Think of Django Reinhardt and you probably think of delicate phrasing, swing, music that fits the 1930s, maybe even the gypsy's sweet couplings with violin legend Stephane Grappelli. There were moments of swing at The Egg, that exquisite hall in Albany, NY, on January 17, when sax firebrand James Carter blew into town with his Chasin' the Gypsy Band.
But 1930s it was not.
Carter turned the music inside out at times and toned it down at others with a band that knew how to handle the tunes. But when Carter soloed, it was with the blaring attack one has come to expect from the 33-year-old Detroit native.
Carter is a gunslinger with sax in hand and reed in mouth. He can be melodious, he can hold back. But ultimately, he will stretch the limits of the instrument and show you just how many sounds can really come out of it. Double tonguing, dual tones, squeaks, squawks, bellows, balks. He makes every instrument talk – and then some.
Carter put out his Chasin' the Gypsy album over two years ago, but he still likes to play the music and his band was very solid. They knew how to handle the music, giving the songs polish, but at the same helping take them where Carter would lead. Bassist Steve Kirby and guitarist Romero Lumbado played on the recording. Drummer Leonard King had the flexibility to cover all the twists and turns Carter called for. Peter Soave was superb on the cumbersome accordion and bandoneon and Marlene Rice was stellar on violin.
"Passionette" started off the night with just Carter on soprano sax gently playing with the melody over the top of simple a simple rhythm played by King on a bongo drum. They were joined by accordion, then the band hit a swing stride. Then more. Faster. Carter was off on a raucous improvisation playing the straight horn as it is rarely heard, pushed to its limits. Shrieks and squeals, cascades of notes. Boisterous and irreverent. But within the music. (It evoked a silent wish that Kenny G was in the audience, in the chance that upon being exposed to the torrent of sound he would take his soprano to the nearby Hudson River and toss it in.)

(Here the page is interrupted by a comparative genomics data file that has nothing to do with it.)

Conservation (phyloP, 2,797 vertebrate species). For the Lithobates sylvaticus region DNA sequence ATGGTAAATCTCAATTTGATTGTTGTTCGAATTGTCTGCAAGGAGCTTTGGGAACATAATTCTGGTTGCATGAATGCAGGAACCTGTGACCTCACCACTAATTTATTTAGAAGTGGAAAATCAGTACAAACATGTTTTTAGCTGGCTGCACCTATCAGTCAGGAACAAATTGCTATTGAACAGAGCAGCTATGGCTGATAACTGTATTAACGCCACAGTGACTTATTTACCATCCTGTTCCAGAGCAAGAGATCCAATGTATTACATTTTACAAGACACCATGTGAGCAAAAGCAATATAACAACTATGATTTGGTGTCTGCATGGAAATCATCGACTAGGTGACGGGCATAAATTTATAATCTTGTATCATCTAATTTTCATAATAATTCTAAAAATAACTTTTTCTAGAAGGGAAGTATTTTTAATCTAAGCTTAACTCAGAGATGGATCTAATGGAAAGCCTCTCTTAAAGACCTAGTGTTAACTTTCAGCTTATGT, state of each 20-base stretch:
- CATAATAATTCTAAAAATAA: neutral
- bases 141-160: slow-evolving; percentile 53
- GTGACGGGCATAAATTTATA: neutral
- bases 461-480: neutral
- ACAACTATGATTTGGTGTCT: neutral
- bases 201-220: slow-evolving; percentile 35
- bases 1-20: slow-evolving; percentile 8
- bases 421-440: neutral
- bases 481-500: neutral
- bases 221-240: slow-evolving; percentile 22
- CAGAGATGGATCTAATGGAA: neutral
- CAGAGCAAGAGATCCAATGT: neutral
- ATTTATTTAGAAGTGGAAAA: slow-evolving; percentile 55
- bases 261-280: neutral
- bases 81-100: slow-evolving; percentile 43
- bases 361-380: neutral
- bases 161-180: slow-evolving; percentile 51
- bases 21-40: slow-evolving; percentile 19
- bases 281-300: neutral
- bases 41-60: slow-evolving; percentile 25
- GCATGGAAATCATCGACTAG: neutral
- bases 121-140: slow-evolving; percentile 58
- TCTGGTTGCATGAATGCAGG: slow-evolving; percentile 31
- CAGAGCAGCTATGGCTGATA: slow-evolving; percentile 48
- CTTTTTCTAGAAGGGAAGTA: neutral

"Oblivion" began with accordion and its cousin, bandoneon, from the capable hands of Soave that evoked the '30s. Carter gave way to the soulful and swinging Rice, who showed a good sense of swing and sensibility throughout the evening. Switching to tenor sax on " Le Derniere Berquere," Carter displayed his Ben Webster-like vibrato and sensuous ballad phrasing at the start, but then the gunslinger kicked in the swinging saloon doors and it was time to grab the bottom of your seat on a blistering improvisation that veered in directions like a light beam in a room full of mirrors.
Carter's taken critical heat for being too demonstrative, flexing his chops too much. But it's part of his style. It's him. He doesn't just play chord changes and nod and step aside. It's going to be a mix of things. Dolphy and Webster. Hawkins and Trane. Things that saxophone's aren't normally asked to do are done. But there's also a good bit of soul, humor, adventure and excitement.
Nearly all the tunes — "Oriental Shuffle," "Chasin' the Gypsy," Heavy Artillery," “Manoir de Me Reves/Django’s Castle” — contained elements of that adventuresome spirit, that unruly aspect. He takes the music apart and puts it back together each time. He can leave you breathless and exhilarated; he can shock you. Some may think it's a bit too much. But that's James Carter. He gives it his all and, for better or worse, he's not playing like anyone else out there. And he’s workin’ hard.
It may not be melodic many times (though he can certainly improvise sweet melodies). He’s trying to create things outside the norm and he's not afraid to strut his CONSIDERABLE stuff. If you're chasin' James Carter, good luck catching him.
Thank whatever god you'd like to thank for him.
2000 AAJ Interview
1996 AAJ Interview